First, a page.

Plan to fix infrastructure in Victoria is needed now

Millions of Victorians are about to vote in the state election. The contest has been big on spending, with both parties appealing to voters on the very legitimate issues of health, energy, cost of living and education.

But as I write this column, much of Victoria remains underwater from unprecedented spring rainfall that has devastated much of southeast Australia, and we are regrettably none the wiser on plans to repair and reinstate our flood-ravaged transportation infrastructure.

As waters slowly recede in regional Victoria, the damage to the state’s road and rail transportation network is becoming clearer. Hundreds of kilometres of roads have been impacted, with damage ranging from small, medium and large potholes, through to entire swathes of roadway being lifted and literally washed away.

And as if that wasn’t enough, a key rail corridor between Melbourne and Adelaide is now closed after flash flooding at Inverleigh appears to have buckled the tracks, derailing a 1.7km freight train. Thankfully, there were no injuries. 

The derailment will further challenge already-compromised road and rail freight supply chains, with an influx in heavy vehicle road freight movements between Victoria and South Australia expected until the rail corridor can safely re-open.

The destruction of our state’s road and rail infrastructure assets underscores our calls for urgent federal and state funding to tackle the massive repair and reinstatement job ahead. 

Our current state budget includes $101m allocation for regional road upgrades, $780m for road maintenance through all of Victoria and $263m to our Road Safety Strategy. However, this funding is already allocated to projects that were in place before the floods, and significantly more is now needed. 

Reconstructing, reinstating, and resurfacing does not come cheaply. We estimate up to $1 billion may be needed to correct the damage and we need all sides of federal and state politics to come together with a plan for the work that lies ahead.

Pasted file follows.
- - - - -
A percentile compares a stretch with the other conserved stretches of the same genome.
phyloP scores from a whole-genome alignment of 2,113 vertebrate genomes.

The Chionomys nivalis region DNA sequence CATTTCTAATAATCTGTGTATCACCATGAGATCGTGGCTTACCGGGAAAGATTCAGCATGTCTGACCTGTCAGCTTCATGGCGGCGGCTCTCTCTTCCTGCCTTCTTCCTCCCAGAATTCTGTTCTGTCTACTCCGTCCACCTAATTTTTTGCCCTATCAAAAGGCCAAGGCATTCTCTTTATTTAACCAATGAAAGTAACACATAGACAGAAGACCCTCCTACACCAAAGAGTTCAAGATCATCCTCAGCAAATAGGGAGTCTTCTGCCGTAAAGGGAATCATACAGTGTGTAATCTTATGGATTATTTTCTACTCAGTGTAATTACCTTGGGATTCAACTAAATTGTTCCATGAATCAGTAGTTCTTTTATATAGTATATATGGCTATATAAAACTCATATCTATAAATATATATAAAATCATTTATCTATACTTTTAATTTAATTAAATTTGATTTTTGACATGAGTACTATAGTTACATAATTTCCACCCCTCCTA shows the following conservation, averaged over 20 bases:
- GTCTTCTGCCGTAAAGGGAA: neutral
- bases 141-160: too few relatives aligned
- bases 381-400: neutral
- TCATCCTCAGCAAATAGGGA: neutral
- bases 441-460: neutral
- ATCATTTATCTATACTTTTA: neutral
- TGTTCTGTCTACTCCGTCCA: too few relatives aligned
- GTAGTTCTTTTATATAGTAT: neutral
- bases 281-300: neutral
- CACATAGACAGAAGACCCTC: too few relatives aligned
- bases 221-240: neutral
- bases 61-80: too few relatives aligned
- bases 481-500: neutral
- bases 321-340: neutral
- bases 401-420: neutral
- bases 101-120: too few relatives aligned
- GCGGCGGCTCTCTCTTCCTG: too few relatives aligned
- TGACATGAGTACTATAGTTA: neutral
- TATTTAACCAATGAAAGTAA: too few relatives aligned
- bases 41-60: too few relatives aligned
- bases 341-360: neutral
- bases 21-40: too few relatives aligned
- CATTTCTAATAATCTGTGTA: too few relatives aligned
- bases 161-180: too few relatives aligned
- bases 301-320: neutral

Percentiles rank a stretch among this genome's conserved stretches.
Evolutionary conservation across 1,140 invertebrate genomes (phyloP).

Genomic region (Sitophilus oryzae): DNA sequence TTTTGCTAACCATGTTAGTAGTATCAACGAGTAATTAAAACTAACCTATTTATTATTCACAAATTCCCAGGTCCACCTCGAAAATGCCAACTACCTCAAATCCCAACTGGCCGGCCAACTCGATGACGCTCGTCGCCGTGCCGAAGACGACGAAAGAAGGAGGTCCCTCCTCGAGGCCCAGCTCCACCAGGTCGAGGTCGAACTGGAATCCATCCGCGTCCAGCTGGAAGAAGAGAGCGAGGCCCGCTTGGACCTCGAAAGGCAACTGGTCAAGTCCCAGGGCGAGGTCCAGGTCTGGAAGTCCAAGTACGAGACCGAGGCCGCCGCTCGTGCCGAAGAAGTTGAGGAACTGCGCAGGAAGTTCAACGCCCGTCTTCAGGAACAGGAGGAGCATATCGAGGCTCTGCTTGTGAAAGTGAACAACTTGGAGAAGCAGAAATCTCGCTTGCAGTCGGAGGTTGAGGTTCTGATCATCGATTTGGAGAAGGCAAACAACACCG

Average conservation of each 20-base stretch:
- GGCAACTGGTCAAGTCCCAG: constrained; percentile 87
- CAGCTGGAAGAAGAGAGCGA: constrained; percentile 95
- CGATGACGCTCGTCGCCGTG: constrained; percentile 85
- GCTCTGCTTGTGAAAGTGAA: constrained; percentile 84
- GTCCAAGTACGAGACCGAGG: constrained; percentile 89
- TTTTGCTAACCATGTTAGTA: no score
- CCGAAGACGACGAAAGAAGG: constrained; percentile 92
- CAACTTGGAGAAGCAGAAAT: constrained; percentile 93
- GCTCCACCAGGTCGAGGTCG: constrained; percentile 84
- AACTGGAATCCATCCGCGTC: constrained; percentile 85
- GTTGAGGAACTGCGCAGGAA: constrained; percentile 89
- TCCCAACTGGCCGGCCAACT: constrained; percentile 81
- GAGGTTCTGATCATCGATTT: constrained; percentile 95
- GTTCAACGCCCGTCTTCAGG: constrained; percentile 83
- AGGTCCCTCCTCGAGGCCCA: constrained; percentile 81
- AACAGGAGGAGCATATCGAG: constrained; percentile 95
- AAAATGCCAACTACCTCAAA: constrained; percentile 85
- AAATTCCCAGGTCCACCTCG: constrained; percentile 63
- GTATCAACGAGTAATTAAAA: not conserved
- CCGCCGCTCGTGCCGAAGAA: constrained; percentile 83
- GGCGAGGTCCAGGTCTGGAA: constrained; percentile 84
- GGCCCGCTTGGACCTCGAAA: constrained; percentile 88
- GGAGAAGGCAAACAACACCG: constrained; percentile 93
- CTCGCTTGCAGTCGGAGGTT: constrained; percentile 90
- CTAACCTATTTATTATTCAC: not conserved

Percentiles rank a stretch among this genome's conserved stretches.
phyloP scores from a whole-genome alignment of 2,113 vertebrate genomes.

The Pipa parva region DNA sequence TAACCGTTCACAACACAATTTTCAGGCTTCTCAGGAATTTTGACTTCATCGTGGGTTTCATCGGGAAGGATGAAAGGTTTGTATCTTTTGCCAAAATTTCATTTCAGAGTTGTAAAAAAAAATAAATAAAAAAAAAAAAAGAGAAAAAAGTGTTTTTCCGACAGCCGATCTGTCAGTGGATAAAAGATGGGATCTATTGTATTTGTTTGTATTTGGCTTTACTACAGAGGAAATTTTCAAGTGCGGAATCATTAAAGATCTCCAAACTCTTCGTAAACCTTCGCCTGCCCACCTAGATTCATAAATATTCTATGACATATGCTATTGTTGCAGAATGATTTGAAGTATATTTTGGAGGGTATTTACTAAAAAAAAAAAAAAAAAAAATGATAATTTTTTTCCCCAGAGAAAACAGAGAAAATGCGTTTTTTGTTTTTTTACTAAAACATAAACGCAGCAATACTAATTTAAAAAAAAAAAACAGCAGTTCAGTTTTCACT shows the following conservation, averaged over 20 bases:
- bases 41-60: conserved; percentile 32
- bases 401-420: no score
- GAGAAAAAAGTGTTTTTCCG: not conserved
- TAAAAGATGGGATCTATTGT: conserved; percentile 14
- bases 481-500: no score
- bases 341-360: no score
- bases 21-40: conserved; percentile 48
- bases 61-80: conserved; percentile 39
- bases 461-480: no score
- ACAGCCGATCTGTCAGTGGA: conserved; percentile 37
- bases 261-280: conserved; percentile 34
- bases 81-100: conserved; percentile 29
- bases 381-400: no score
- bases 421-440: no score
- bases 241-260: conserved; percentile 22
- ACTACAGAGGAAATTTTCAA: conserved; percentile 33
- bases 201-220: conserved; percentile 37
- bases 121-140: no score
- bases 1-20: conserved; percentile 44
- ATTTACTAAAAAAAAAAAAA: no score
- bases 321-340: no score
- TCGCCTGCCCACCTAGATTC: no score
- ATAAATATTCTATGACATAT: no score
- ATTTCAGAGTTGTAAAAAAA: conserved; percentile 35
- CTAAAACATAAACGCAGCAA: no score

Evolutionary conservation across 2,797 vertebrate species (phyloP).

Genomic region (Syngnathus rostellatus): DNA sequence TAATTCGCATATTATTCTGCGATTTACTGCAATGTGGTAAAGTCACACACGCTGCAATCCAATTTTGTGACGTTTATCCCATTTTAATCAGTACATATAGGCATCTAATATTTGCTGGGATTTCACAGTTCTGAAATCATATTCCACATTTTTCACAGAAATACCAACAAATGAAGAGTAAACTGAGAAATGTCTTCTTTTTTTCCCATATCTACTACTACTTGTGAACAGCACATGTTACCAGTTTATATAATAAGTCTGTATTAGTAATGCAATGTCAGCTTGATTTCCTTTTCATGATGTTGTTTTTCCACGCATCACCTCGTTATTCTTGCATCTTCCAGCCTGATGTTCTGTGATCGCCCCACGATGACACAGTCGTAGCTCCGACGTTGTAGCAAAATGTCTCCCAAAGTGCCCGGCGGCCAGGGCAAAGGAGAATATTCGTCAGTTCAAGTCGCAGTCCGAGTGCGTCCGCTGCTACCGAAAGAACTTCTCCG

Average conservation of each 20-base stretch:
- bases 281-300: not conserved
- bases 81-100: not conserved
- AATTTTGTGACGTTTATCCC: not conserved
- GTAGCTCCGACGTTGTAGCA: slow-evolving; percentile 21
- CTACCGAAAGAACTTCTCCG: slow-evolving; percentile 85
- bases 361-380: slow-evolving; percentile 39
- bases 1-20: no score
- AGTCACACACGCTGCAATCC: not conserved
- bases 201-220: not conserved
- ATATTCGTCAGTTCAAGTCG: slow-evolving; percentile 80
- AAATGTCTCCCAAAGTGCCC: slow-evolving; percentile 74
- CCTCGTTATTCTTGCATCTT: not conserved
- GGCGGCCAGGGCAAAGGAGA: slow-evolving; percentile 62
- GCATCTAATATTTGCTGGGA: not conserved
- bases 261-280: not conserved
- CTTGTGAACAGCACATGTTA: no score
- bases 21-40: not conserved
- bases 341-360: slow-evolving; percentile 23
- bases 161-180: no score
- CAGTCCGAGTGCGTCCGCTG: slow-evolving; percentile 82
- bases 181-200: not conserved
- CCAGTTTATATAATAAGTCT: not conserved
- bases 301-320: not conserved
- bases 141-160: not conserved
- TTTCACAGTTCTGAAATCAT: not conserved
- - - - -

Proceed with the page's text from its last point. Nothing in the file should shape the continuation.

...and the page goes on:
Current road funding in the budget will not cover the issues that have now emerged. It will cost a minimum of approximately $500,000 a kilometre to repair roads that, for many hundreds of kilometres, will be identified as unsafe when floodwaters recede.

Such an extraordinary repair bill needs to be addressed by state and federal governments because, whilst it is mainly state road infrastructure that has been damaged, the impact will be felt nationally.

We are already seeing evidence of how national supply chains have been compromised with farmers struggling to get their goods out of regional Victoria to the ports and on to interstate and international markets. The flow-on effect will be felt leading up to Christmas in the form of higher consumer prices and a shortage of supply.

Setting aside the impact on supply chains, there is a real likelihood of personal injury and lives lost because of the inevitable spike in accidents damaged transport infrastructure will be a factor in.

Our authorities are doing a magnificent job quarantining motorists from damaged roads, but the size and scale of this event means accidents will unfortunately happen. The risk of this is felt most by the road freight industry that is acutely aware of its obligation to its customers and the Australian community to keep our supply chains moving as best they can.

Freight will always find a way to get to customers and consumers, particularly during our peak season leading into Christmas. With the expected increase in heavy vehicle traffic, we ask all motorists to take additional care on the roads to prevent accidents and keep everyone as safe as possible.

All this highlights the urgency of the task ahead and, returning to where we started, we need a rapid transport network evaluation, development of a repair strategy and qualifying of cost, with a joint federal-state plan to make our roads safe and operable as soon as possible. 

Until that happens, every tragedy created by the condition of road and rail infrastructure from this point will burn on our collective conscious. 

  • Peter Anderson is CEO, Victorian Transport Association

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